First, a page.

Beauty Benefits of Charcoal

Charcoal has been used medicinally for millennia. Ancient Egyptians used it as a poultice to keep wounds clean; in India, around 450 B.C. charcoal was used for water filtration and 18th century scientists interested in finding ways to rid the body of toxins found charcoal effective. Activated carbon is still used today in water filters and as a poison antidote. In fact, ER doctors use charcoal to treat alcohol poisoning or drug overdoses since it draws out impurities. And now your local Richard’s Foodporium has it available in all their stores.

It’s not a stretch then to imagine that a charcoal-based skin cleanser, which detoxifies and removes dirt, oils and other impurities, makes sense.

Charcoal skincare products, including charcoal soap, have been trendy for a while, but there’s a reason: it works. Most charcoal soap contains a charcoal powder, Binchotan, which draws the bad stuff out of your skin. And it does that work gently. Traditional soaps often contain harsh surfactants like sulfates that dry and burn, aggravate, sting, inflame or otherwise irritate the skin. And commercial soap often contains hormone-disrupting chemicals, parabens, synthetic dyes, and fragrances. Stuff most of us would rather keep off of our faces. And even though many deep-cleaning and detoxifying skincare products dry out skin, natural and organic charcoal soaps often contain hydrating oils and antioxidant-rich organic extracts.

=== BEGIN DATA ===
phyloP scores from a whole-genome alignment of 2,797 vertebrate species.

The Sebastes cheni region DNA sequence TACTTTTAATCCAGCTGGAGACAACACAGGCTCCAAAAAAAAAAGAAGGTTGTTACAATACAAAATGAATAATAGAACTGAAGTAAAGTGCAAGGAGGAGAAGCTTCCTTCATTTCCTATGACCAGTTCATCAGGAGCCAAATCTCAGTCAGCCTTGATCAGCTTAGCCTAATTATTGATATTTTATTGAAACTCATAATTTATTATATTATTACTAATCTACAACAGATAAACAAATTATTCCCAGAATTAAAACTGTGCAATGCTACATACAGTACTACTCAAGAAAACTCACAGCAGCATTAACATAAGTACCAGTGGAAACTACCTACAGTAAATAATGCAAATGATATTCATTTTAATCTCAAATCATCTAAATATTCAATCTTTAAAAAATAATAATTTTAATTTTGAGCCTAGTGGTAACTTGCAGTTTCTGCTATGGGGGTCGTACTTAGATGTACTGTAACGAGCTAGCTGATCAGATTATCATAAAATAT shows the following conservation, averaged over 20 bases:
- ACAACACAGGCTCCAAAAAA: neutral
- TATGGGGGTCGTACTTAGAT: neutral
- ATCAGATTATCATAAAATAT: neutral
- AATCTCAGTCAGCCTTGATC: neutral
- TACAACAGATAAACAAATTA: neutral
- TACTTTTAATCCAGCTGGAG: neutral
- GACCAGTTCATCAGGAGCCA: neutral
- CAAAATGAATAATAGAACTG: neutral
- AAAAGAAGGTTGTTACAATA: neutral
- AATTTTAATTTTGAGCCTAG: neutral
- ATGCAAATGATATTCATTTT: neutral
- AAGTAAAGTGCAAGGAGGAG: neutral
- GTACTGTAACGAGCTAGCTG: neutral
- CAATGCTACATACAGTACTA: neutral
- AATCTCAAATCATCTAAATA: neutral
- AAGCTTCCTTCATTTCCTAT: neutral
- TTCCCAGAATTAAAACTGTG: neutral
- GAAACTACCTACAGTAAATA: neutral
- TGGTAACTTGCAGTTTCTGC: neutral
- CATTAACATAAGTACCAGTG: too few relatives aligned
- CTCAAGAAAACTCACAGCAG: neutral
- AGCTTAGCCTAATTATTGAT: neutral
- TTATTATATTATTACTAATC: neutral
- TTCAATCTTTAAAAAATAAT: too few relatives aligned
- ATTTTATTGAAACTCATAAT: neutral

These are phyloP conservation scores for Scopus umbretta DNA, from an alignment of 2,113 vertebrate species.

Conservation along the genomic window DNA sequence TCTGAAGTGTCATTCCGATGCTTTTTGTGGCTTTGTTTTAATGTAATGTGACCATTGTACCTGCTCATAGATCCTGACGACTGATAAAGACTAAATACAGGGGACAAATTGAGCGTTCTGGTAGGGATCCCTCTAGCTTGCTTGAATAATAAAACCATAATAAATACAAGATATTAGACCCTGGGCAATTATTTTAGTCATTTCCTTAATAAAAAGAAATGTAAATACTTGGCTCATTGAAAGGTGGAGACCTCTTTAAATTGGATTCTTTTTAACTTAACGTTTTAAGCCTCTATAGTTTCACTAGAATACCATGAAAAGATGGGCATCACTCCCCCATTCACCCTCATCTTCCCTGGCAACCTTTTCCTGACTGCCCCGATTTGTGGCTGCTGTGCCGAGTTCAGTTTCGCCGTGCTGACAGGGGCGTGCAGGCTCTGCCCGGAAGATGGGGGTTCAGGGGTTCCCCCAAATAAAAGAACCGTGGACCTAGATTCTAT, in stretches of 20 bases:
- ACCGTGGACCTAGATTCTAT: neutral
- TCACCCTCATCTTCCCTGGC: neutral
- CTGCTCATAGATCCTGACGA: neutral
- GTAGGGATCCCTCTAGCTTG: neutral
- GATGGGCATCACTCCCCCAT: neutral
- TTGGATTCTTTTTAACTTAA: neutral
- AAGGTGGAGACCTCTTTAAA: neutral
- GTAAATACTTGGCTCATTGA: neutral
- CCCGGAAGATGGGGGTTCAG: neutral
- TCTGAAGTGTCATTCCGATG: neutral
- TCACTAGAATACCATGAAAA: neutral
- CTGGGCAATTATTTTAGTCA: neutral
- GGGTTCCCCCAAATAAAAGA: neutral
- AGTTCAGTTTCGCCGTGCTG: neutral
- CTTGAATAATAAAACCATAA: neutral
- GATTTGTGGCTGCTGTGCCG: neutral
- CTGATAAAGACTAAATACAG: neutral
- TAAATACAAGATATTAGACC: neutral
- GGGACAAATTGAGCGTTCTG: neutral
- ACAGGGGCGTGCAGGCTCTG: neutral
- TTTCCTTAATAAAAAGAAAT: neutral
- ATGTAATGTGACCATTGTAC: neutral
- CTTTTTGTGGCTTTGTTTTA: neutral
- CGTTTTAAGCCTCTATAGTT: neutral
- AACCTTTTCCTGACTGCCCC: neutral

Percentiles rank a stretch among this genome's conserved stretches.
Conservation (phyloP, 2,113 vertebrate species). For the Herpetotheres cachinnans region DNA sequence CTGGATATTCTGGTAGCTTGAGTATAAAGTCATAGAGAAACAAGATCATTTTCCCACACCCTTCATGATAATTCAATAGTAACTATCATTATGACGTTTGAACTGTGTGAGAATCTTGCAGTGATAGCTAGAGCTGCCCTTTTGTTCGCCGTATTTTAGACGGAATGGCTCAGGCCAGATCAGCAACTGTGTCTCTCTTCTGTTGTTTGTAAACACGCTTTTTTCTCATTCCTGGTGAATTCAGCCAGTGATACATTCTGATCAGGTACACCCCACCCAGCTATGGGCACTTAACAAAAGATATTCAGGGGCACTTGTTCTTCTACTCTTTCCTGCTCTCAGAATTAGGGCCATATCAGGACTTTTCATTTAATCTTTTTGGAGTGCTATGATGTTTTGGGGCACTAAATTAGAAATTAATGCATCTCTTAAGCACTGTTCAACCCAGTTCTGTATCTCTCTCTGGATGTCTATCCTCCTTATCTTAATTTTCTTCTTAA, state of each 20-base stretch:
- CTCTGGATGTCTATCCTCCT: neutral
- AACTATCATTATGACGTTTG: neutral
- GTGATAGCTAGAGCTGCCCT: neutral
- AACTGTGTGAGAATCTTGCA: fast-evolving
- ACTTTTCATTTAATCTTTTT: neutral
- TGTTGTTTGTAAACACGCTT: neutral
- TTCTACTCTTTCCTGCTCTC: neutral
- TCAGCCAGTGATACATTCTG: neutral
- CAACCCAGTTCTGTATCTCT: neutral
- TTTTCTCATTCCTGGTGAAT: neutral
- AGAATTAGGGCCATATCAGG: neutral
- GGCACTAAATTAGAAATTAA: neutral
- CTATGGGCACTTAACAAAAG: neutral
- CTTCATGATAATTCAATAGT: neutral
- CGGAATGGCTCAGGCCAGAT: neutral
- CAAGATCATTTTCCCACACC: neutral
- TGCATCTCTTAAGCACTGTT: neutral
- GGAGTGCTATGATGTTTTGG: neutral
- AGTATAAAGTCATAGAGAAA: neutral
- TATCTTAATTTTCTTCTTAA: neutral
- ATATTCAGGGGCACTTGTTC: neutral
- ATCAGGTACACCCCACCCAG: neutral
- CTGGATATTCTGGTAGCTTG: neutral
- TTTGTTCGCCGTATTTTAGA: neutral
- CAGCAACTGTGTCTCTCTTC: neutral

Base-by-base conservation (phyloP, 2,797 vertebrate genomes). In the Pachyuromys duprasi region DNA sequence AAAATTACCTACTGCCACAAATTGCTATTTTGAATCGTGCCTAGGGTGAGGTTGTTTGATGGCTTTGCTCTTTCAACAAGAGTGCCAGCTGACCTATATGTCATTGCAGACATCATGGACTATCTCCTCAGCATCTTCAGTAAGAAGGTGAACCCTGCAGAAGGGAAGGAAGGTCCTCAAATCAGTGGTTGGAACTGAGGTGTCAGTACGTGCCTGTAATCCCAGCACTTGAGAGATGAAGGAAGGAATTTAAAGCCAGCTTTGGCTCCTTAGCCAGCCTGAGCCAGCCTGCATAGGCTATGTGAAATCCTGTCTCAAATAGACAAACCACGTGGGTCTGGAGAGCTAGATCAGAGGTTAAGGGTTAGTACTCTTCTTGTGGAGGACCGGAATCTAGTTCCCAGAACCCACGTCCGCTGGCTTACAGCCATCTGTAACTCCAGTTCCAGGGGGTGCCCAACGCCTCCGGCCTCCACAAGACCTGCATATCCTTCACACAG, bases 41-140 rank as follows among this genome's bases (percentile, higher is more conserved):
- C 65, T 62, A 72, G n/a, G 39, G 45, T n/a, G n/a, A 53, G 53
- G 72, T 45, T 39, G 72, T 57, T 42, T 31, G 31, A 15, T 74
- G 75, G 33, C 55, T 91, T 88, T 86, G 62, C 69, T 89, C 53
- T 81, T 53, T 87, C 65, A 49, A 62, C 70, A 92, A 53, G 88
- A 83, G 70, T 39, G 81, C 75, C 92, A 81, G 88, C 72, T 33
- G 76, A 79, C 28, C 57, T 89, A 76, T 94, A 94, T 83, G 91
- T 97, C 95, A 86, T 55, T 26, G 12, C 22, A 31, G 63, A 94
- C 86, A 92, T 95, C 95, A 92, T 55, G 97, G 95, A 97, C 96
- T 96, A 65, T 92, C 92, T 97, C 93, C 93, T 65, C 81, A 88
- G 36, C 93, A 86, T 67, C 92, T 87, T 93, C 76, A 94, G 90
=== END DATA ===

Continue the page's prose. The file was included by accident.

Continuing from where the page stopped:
And charcoal soap, in particular, seems to provide a plethora of beauty benefits. Per Livestrong, activated charcoal draws bacteria, poisons, chemicals, dirt and other micro-particles to the surface of skin, which may help fight acne and achieve a more flawless complexion. Charcoal powder absorbs many times its own mass, which makes it a popular ingredient in facial masks. Activated through heat and exposure to steam, the carbon forms large fissures and pockets in its surface and so when it’s exposed to contaminants, like the grit on your skin, that literally is trapped in the carbon’s pores.

Richard’s Foodporium recently launched its own charcoal soap under the company’s private label: Richard’s Charcoal & Rosemary Soap. Richard’s also carries other charcoal-based products including deodorant and toothpaste.

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